I think that we could use the LK as a middle ground approach to the problem.
My feeling tells me that the coreboot_util.sh script is the weak link in this firmware update method. I think it’s in this area that we have to strengthen security.
First, we need a way to attest integrity and authenticity of this script before it executes. I don’t really know how this is currently implemented, but can we be sure of those two thing already? As long as we can trust that we will be executing the intended script in order to fetch the .zip archive, we can expect that we have the original untouched file downloaded. This should also perhaps be manually checked against published hashes and signature file (is there a way to do this already?)
From this point, the coreboot_util script would do its things, unzipping the archive and inserting the serial number of the machine into the CBFS, therefore modifying the original raw image.
And this is at this stage that I would use the LK, computing a hash of this uniquely modified .rom file, encrypting it with the gpg key and signing it. This file should then reside on the same USB flashdrive along with the .rom firmware ready for flashing.
Now, inside the Heads runtime - before preparing and flashing the update, integrity AND authenticity should be proved and at this point the user would insert the LK which will attest the signature and decrypt the hash file for it to be compared against the one computed from the firmware file.
This way, no need to drastically modify the Heads runtime and add the dreaded network stack. All we need for implementing this check is already there inside the initrd.
In fact, what we do here is transferring the trust we put in the networked environment that it can (we hope) securely attest what script is executed and what archive is being downloaded; and then being able to remote attest with the LK that we have this same unique .rom file flashed from Heads.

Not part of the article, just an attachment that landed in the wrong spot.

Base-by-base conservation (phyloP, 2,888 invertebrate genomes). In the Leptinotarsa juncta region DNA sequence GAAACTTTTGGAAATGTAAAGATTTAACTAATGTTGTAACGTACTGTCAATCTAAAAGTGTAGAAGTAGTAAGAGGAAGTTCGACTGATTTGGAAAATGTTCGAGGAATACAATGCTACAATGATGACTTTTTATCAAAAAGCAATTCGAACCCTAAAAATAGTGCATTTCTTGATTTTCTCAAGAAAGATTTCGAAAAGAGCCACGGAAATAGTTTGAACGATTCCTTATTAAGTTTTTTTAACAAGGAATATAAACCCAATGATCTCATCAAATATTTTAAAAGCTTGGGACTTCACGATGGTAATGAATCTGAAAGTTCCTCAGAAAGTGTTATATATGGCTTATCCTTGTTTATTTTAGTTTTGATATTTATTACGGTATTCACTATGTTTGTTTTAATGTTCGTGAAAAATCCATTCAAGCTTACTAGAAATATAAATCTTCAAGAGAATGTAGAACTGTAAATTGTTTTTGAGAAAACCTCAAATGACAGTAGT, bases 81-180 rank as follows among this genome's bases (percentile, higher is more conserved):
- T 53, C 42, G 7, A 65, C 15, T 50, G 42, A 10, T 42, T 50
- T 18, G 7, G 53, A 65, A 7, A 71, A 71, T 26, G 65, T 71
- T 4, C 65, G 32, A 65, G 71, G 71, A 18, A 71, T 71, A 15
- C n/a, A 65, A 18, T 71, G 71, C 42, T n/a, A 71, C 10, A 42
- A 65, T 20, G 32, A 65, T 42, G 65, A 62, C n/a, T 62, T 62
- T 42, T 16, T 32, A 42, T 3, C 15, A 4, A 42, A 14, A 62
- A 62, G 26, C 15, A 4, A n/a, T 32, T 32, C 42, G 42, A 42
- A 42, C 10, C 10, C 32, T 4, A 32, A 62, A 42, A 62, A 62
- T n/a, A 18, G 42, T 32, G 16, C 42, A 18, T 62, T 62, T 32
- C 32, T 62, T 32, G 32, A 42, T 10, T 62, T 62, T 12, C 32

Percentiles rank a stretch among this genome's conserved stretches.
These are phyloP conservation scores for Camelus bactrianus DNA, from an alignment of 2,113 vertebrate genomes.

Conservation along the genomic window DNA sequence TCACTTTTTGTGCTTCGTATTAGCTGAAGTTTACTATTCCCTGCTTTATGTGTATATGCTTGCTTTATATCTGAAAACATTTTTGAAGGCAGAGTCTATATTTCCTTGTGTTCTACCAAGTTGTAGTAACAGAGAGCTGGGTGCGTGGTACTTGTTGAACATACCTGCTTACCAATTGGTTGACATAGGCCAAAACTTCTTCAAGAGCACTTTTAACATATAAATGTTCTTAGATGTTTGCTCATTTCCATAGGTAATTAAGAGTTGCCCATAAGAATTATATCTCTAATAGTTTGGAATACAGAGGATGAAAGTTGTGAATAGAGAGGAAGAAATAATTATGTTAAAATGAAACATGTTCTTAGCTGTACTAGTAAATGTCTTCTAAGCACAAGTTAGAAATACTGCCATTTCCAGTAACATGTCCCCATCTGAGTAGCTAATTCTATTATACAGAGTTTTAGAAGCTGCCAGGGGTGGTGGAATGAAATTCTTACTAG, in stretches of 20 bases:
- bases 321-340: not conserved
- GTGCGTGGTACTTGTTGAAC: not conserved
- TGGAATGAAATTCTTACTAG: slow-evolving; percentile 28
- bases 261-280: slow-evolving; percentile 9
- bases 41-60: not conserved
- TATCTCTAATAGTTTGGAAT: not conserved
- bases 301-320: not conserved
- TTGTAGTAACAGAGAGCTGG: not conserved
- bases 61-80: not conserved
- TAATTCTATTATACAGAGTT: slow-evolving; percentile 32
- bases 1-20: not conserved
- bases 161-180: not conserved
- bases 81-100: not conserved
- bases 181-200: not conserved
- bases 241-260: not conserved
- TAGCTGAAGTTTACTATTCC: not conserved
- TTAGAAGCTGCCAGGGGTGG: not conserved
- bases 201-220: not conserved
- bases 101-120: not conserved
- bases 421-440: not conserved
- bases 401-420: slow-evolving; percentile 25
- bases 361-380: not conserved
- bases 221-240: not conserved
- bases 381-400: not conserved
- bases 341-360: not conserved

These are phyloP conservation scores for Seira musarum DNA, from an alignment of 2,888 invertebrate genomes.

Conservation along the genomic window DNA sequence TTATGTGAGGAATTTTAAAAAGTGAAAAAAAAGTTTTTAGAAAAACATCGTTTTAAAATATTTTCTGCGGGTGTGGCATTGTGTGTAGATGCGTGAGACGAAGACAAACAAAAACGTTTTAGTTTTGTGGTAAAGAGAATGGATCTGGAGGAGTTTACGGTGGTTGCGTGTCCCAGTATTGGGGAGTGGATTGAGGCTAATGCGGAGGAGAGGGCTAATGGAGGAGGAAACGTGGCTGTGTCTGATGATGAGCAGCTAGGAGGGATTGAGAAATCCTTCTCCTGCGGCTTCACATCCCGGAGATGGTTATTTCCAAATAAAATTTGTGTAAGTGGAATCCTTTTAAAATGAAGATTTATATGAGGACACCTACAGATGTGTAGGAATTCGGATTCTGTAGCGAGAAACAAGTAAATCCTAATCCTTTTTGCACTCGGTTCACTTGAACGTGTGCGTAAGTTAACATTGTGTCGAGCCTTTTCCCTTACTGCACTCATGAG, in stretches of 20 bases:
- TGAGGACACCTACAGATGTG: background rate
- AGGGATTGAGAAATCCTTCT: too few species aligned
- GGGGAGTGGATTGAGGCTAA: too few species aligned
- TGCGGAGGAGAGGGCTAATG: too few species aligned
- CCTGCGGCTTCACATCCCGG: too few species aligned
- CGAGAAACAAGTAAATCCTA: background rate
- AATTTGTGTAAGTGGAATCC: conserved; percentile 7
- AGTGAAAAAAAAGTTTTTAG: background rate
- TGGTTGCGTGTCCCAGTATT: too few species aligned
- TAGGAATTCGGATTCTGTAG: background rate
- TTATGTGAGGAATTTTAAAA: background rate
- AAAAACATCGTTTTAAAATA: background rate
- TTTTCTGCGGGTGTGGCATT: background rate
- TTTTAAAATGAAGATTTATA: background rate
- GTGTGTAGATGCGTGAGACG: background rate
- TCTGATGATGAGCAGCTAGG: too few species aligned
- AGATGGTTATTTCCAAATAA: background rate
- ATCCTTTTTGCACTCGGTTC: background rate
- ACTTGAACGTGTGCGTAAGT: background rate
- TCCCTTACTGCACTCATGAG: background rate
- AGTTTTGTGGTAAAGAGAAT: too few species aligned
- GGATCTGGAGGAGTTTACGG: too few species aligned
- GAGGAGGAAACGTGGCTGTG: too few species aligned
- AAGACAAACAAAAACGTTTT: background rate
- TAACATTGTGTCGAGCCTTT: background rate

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Yes, in particular, coreboot_util.sh contains digests of all the ROM files it could download. This means it only accepts that exact file with that exact digest.

Yeah, that’s the OP’s point, and it is valid - malware running in your user account (would not need to be root) could alter the firmware file before it is flashed. It’s valid, and I think signing updates should be part of the roadmap, but it won’t be addressed immediately.

For PureBoot updates, coreboot_util.sh doesn’t do this. PureBoot’s update tooling knows how to preserve the serial number as well as its other settings. So a signature on the ROM would still be valid when PureBoot validates it, and after that it would preserver the serial number and settings. That already happens for the ZIP update integrity check coming in PB 29, so it could be extended to validate a signature as well.

When updating from PureBoot to a newer PureBoot, coreboot_util.sh really just downloads a file and hands it over, PureBoot itself does the rest. It’s all the other situations where coreboot_util.sh does more work - updating coreboot/SeaBIOS or switching firmware. coreboot_util.sh flashes the firmware directly in those cases, so it also preserves the serial number (and sets bootorder for SeaBIOS, etc.).